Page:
Last week, I discussed the importance of finding out what your predominant fault is. If you’re having difficulty discovering it, don’t give up! Keep searching. Ask God to shed light on the fault. Ask yourself, “Towards what do my ordinary inclinations tend when I get up in the morning or when I’m alone? Where do my thoughts and desires go spontaneously? What is generally the cause or source of my sadness and joy? What is the general motive of my actions – especially when I’m resisting grace, and this resistance goes on for days and leads me to omit my spiritual exercises? What temptations does the enemy send us most frequently, as if to exploit this weakness in my soul?
Once you find the fault, and then find out what its opposite virtue is, then set about building up that virtue. To do this, get a good definition of the virtue. If you need to build up the virtue of chastity in the soul, you’ll need a blueprint, a plan for the construction. If you’re going to build a house, don’t just drop by the hardware store and buy some lumber, a hammer and a box of nails – put some thought into it first and draw up a plan.
At the top of the plan should be a good definition of the virtue. Normally one can find several definitions from different saints, but these tend to harmonise.
Next, psych up and realise you’re in for a fight. The predominant fault (if I may use a metaphor) is not going to give up its nest in the foliage of the tree of your soul without a fight. It has a particular repugnance to being unmasked and challenged, because it wishes to dominate, to reign in its small kingdom.
Now it’s time to pray. Prayer is the first and most important means to overcome the fault. I mean daily prayer. And what prayers should we say?
First, let’s not underestimate the Sign of the Cross. This mysterious action is part and parcel of what it means to be a Catholic. The Sacrifice of the Mass begins with it, and we should take it from the sacred liturgy and use it in daily life. It is an essential prayer of a Catholic, because we go to heaven by the Cross and by no other path. We don’t trace the descent of the dove over our heads; no other sign is quite like it.
I call it mysterious for several reasons. “Since our knowledge of God is limited, our language about him is equally so. We can name God only by taking creatures as our starting point, and in accordance with our limited human ways of knowing and thinking.” (CCC I, IV, 40.) You’ve probably noticed that the words of the Sign are grammatically incorrect: “Name” is singular, and “Father, Son, and Holy Ghost” is plural. But if the priest said, “In the Names of the Father, Son, and Holy Ghost” to make it correct, he would commit a heresy. The Name of God refers to His essence, which is one. There cannot be more than one essence. Similar mistakes of grammar occur several times in the Mass, since the language of man will always fall short of the mystery.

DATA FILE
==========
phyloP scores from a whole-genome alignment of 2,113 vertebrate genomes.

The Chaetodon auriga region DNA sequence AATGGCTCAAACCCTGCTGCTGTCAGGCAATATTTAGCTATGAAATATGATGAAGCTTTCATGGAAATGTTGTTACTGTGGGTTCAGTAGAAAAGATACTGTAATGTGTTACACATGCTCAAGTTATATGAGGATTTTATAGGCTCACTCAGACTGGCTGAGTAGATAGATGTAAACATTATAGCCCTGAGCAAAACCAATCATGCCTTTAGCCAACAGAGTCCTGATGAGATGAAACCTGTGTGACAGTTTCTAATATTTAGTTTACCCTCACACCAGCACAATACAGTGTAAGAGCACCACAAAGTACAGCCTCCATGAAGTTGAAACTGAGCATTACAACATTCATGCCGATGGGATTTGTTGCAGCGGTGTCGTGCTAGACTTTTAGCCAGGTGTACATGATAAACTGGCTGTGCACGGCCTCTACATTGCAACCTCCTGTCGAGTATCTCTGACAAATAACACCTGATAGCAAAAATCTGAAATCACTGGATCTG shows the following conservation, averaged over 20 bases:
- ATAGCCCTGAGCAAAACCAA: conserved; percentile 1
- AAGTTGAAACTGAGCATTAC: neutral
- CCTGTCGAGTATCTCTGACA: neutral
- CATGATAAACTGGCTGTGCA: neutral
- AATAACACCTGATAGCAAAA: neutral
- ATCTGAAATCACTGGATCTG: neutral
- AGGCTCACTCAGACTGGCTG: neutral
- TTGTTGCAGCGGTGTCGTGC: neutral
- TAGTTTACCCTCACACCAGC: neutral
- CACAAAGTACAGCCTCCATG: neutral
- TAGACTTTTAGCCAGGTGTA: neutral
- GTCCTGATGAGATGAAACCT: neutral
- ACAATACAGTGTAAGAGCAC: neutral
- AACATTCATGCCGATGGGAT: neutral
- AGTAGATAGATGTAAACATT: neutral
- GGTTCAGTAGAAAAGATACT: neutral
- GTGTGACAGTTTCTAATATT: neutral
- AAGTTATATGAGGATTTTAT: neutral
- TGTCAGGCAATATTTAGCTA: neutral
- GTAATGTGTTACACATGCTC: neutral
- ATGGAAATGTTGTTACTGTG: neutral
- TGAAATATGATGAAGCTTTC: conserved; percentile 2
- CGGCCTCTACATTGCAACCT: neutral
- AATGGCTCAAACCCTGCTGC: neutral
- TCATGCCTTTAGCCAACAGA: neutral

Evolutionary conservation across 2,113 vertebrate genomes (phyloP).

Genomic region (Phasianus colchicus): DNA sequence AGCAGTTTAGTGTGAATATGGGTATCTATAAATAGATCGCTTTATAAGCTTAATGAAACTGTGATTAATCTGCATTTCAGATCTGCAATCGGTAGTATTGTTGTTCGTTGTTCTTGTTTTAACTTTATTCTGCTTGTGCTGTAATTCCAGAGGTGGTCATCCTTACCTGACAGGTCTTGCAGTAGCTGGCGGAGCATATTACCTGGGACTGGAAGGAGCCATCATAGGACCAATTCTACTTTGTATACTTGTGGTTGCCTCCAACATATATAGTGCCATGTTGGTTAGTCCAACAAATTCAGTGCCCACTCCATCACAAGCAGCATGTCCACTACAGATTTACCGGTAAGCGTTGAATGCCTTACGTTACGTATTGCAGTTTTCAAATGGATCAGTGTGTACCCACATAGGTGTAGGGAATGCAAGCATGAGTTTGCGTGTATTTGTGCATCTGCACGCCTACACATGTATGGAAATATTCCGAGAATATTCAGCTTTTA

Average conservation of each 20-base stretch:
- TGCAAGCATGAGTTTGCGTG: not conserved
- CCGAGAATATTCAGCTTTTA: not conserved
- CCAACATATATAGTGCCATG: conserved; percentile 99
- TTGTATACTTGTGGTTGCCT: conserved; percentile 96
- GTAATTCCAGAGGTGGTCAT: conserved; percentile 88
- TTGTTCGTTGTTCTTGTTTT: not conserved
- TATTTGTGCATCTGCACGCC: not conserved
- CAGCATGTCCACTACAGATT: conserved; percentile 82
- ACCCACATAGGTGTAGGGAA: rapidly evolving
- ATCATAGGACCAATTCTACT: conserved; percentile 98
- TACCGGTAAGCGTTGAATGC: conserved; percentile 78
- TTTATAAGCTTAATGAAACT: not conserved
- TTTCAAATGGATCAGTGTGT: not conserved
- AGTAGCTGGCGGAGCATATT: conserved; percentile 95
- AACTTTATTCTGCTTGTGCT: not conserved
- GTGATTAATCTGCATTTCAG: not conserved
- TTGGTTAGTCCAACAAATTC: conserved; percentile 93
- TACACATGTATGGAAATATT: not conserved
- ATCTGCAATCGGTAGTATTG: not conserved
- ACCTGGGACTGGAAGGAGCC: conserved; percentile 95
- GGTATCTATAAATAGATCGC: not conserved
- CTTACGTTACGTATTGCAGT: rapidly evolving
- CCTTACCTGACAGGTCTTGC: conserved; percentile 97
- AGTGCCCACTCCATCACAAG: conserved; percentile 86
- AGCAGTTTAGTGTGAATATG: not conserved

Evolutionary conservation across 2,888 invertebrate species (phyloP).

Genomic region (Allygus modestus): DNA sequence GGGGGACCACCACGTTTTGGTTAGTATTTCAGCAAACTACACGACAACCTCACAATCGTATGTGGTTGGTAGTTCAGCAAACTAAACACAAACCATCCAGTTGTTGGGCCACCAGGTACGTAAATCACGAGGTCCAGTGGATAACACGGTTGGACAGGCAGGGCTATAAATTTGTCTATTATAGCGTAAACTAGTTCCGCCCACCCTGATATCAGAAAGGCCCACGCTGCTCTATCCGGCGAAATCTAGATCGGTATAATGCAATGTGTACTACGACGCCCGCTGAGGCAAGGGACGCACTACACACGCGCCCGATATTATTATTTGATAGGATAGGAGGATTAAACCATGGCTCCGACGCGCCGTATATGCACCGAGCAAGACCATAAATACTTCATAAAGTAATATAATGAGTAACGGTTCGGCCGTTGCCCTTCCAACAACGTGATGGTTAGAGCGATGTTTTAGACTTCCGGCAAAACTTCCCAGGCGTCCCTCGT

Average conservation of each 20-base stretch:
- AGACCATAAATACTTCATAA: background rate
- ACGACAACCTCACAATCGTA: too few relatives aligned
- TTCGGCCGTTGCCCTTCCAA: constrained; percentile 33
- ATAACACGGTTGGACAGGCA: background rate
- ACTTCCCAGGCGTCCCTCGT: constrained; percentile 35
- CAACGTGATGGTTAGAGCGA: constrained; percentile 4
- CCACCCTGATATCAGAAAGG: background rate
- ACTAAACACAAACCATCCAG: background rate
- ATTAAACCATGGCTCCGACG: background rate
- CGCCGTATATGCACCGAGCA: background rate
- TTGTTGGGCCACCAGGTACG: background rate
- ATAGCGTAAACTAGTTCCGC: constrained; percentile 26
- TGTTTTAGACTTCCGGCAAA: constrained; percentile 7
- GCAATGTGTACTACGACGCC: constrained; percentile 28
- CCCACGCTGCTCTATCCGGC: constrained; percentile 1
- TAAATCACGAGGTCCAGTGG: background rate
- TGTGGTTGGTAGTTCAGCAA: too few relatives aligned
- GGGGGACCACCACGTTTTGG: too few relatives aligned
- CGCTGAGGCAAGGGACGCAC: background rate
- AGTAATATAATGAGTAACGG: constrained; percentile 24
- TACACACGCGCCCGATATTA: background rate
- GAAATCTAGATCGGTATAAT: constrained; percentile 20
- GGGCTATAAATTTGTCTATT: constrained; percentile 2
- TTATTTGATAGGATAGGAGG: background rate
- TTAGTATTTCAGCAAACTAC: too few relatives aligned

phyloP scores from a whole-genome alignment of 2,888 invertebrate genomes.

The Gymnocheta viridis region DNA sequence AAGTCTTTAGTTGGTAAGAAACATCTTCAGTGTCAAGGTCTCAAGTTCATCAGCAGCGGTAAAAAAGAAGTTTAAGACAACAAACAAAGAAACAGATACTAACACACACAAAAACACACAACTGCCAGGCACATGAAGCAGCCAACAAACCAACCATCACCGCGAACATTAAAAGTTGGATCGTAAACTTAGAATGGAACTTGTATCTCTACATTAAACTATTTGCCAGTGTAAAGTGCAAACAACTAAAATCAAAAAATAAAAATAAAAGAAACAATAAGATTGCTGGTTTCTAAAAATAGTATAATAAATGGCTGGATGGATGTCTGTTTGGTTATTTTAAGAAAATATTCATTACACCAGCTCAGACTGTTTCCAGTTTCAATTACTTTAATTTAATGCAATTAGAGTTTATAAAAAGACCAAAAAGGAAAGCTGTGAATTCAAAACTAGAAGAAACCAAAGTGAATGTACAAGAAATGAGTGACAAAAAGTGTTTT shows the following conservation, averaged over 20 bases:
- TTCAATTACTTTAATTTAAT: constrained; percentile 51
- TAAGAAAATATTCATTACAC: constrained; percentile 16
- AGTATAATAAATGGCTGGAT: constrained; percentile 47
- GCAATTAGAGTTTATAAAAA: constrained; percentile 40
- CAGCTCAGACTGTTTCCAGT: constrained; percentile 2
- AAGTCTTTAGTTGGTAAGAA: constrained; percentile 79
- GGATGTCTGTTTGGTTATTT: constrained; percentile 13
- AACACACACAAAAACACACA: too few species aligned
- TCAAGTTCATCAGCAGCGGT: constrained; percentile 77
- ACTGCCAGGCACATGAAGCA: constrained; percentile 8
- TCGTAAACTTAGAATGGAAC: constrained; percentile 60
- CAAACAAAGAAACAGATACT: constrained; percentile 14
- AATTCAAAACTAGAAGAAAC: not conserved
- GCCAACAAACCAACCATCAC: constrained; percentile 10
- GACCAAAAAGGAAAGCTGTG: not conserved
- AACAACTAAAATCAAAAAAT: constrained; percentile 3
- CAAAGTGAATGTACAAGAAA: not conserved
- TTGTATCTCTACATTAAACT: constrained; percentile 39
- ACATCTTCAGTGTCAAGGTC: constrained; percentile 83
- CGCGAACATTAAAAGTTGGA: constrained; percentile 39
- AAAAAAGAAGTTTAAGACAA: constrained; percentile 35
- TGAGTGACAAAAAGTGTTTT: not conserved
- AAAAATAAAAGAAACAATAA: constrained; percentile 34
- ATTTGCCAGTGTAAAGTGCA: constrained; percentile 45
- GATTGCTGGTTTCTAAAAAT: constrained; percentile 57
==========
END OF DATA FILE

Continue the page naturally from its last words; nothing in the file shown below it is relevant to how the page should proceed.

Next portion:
The Sign of the Cross is an essential prayer of a Catholic, because we go to heaven by the Cross and by no other path. St Patrick of Ireland made the Sign of the Cross hundreds of times a day. It must be made well; St Bernadette of Soubirous made it so well that others, upon seeing her make it, learnt much about how to pray well. (She learnt how to make it from the Blessed Virgin of Lourdes, so no wonder she made it so well. What did Our Lady teach her? We don’t know precisely, but I’d wager that she taught St Bernadette to make the Sign slowly.)
St Francis de Sales said, “Haste is the ruin of devotion.” Peace, calm, serenity, this is the true atmosphere of piety. Haste does not leave us the time to become recollected before prayer. Haste agitates, disturbs, and obscures us during prayer. Haste leaves us preoccupied, discontent, and weakened after prayer.
Simple, calm, reverent Signs of the Cross throughout the day can do wonders in overcoming the pesky predominant fault. They do wonders in evangelisation too, if you make it at the local pub before eating or drinking.
And if you really want to make progress, make short prayers frequently with some passion, like St Nicholas of Flue did: “My Lord and my God! Take everything from me that hinders me from Thee! My Lord and my God! Give everything to me that will bring me to Thee! My Lord and my God! Take me from me and give me wholly to Thee.”
Fr James Jackson, FSSP, is the pastor of Our Lady of Mount Carmel in Littleton, Colorado and the author of Nothing Superfluous (Redbrush)